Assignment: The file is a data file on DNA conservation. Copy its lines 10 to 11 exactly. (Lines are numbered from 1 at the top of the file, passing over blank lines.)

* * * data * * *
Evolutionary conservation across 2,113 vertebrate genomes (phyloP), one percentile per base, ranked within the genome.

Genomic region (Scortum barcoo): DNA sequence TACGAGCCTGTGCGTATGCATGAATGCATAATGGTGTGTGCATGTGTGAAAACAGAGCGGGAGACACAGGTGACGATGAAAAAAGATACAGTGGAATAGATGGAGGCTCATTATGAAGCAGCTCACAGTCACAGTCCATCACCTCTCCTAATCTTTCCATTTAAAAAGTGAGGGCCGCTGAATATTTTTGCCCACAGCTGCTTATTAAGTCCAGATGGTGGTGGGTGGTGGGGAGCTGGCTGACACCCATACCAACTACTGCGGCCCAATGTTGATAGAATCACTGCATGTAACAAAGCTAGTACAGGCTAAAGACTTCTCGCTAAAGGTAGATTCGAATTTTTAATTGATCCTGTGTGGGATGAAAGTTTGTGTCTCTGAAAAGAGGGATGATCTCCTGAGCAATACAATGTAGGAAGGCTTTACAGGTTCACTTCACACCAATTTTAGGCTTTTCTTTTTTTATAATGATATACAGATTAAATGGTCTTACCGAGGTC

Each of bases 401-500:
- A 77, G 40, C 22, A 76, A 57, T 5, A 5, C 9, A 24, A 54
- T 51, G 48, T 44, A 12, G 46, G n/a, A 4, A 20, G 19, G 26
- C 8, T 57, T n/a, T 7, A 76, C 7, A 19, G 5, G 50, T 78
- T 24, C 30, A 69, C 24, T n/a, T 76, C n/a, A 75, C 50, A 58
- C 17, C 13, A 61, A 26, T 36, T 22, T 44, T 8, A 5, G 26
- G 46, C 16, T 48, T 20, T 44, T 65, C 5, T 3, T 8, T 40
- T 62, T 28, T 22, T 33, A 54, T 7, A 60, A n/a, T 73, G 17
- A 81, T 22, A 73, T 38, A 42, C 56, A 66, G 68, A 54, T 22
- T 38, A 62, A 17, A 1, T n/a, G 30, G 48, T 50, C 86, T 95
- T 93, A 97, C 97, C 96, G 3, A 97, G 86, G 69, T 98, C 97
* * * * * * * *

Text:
- T 62, T 28, T 22, T 33, A 54, T 7, A 60, A n/a, T 73, G 17
- A 81, T 22, A 73, T 38, A 42, C 56, A 66, G 68, A 54, T 22